Here in Hawkes Bay we are very lucky to have many rivers and lakes to hunt brown and rainbow trout, and to also use many different methods to catch them. Whether you are into spin fishing, dry flies, drifting naturals, swinging a lure or euro nymphing, there is plenty of water and opportunities to test your skills using your desired method.
A personal favourite of mine more recently is euro nymphing, tight line nymphing, or kiwi nymphing, call it what you like but basically (if you are unfamiliar with the term) you are in direct contact with your flies with no fly line floating on the surface.
This particular style of fishing appealed to me as it is a very active style of fishing and you are very tuned in to what is happening at the business end of your tippet. It’s definitely not a method that suits all water types or weather, but deep guts, ledges, faster water with structures and on slower seams, this method can be highly productive.
Hawkes bay has some very well-suited waterways for this type of fishing and at times produces some spectacular fish in great numbers, if they are present. One of the many differences I have noticed between this style and using my indicator rig is the ‘take’. When a trout eats your fly you can often feel the bite, which only heightens your anticipation on each drift or casting to a sighted fish.
On a recent trip up a local stream, a friend and I set off, him with a standard indicator rig and me with my euro set up. In the first pool we decided to fish, my mate was up first and fished through it quite thoroughly, but no luck. He said ’come on then’ put your rig through it as he was interested to see how it all worked. On the second drift through and ‘bang’ I was hooked up to a lovely rainbow. So in the next pool I stood holding my mate’s indicator rig, gave him a few quick pointers on how to use the euro nymphing set-up and 3 or 4 casts later he was also hooked up to a nice rainbow trout.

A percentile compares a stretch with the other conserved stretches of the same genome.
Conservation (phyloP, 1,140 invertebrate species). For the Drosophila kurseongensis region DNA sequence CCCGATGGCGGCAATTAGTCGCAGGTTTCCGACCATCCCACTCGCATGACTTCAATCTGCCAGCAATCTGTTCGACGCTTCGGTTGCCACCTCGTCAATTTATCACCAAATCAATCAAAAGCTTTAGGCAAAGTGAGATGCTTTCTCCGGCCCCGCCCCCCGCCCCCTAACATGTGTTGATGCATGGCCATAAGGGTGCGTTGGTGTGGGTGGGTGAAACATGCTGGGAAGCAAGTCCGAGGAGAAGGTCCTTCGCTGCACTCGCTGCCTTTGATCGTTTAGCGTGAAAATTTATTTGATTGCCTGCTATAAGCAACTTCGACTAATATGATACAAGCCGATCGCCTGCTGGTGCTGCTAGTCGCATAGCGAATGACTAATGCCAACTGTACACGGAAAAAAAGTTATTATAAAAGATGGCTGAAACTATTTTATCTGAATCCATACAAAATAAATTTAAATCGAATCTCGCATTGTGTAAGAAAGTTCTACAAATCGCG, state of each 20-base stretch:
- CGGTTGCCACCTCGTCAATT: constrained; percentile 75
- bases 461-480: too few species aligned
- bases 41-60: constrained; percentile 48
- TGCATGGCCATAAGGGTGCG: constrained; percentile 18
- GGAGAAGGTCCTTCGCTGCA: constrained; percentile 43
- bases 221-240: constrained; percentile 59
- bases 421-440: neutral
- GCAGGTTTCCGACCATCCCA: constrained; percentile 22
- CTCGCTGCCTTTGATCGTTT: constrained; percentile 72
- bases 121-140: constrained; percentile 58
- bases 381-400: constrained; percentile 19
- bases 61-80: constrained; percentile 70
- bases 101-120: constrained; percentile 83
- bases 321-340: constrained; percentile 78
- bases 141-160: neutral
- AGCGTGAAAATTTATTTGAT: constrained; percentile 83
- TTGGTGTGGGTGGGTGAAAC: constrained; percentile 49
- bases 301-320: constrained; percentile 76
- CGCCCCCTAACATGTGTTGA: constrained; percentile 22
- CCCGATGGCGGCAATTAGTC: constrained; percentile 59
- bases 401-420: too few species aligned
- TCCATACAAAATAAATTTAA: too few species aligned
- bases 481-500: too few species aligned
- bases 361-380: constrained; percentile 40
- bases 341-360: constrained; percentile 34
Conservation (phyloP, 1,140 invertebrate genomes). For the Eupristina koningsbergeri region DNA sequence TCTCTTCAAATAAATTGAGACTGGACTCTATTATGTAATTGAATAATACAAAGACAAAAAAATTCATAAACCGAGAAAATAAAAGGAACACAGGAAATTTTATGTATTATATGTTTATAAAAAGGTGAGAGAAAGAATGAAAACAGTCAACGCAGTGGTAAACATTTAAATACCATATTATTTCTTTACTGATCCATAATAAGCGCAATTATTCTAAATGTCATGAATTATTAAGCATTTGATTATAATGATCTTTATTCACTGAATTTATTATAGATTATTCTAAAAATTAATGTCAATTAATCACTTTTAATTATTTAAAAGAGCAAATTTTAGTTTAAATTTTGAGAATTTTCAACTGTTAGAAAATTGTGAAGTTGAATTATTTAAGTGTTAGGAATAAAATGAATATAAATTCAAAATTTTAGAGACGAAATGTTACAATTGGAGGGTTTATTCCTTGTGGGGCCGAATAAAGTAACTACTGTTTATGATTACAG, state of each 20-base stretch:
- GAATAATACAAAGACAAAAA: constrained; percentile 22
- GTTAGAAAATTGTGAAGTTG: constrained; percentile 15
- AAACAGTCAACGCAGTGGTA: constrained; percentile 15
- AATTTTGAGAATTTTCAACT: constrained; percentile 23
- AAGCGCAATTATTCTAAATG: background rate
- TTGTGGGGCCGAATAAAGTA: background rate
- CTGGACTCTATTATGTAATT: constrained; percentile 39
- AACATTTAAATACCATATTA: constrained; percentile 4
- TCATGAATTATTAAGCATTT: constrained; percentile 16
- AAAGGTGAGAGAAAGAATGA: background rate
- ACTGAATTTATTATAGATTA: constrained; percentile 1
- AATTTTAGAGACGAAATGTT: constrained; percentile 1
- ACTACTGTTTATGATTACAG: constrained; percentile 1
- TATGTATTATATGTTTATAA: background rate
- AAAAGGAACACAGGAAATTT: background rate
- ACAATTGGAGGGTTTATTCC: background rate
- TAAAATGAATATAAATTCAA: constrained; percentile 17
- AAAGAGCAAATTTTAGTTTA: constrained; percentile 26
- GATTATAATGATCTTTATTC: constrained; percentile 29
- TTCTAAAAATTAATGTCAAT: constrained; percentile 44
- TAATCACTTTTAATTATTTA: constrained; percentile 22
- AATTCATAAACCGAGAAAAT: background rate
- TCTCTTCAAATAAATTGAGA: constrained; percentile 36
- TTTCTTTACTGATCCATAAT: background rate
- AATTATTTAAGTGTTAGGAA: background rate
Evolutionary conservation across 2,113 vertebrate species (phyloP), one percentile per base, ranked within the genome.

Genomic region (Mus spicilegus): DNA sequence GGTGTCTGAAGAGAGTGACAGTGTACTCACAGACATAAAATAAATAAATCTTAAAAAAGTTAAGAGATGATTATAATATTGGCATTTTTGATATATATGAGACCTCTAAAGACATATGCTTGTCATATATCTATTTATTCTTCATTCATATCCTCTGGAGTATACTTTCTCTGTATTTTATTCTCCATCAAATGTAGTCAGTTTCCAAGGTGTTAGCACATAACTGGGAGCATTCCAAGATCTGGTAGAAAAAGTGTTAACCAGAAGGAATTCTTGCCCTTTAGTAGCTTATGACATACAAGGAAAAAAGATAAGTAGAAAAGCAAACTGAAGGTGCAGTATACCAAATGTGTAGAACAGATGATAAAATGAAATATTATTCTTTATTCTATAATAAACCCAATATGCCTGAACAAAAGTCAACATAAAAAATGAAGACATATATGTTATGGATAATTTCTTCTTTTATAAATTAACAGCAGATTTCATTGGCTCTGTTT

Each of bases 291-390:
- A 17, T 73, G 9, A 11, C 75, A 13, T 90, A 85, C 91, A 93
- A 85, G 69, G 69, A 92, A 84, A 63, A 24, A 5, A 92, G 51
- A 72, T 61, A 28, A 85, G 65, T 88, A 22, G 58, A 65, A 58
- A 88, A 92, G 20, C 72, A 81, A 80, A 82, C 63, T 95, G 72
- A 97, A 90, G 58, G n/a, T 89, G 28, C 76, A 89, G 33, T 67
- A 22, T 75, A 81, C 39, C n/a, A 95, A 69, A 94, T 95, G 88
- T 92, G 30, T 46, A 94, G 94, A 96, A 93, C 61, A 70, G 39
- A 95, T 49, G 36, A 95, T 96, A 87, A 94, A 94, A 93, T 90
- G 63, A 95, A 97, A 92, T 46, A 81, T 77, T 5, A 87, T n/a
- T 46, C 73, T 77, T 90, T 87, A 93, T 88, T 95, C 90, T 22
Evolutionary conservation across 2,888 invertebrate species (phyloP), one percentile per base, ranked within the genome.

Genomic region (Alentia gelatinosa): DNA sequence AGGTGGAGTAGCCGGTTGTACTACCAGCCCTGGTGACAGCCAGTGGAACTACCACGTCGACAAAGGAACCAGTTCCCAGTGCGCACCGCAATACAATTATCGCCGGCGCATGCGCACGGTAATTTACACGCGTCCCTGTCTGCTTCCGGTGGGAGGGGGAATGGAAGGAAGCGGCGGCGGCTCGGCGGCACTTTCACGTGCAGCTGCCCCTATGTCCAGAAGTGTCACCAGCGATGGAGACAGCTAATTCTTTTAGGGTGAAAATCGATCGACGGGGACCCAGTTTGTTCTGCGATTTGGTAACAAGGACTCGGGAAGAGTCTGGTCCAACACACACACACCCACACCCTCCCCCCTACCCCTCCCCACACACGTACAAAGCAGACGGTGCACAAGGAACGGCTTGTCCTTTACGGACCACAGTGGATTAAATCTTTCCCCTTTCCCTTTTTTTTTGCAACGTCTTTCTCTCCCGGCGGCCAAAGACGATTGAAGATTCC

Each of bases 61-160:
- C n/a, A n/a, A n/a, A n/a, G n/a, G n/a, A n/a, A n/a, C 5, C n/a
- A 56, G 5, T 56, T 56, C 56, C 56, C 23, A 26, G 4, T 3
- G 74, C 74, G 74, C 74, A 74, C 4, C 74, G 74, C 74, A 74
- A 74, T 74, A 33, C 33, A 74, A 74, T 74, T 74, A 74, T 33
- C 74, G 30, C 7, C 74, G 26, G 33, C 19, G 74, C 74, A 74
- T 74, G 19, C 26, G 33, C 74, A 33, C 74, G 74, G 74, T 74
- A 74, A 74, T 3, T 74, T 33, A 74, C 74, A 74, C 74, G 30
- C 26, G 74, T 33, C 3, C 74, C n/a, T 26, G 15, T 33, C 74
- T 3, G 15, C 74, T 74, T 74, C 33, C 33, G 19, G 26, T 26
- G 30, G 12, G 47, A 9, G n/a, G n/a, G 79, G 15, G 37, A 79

He couldn’t believe the feeling of the ‘bite’ and hook up, and had a smile from ear to ear. We ended up having a really good day with some lovely fish to the net, and my mate had learned a new method of fishing that he is now really keen to explore further. I have found euro nymphing to be my preferred method to fish my local waters in Hawkes Bay early and late in the season when there is a bit more water in the systems and the fish are closer to the bottom. Then through the summer period when they are mid water and surface feeding I will switch back to my standard floating line set up with a dry and/or a dropper.
If you have wondered about giving euro nymphing ago, my advice would be to find someone that fishes this way and to go out with them for a day. There is a bit to learn, so good information regarding setup, casting and getting your drifts correct is key to success and enjoying your day up the river.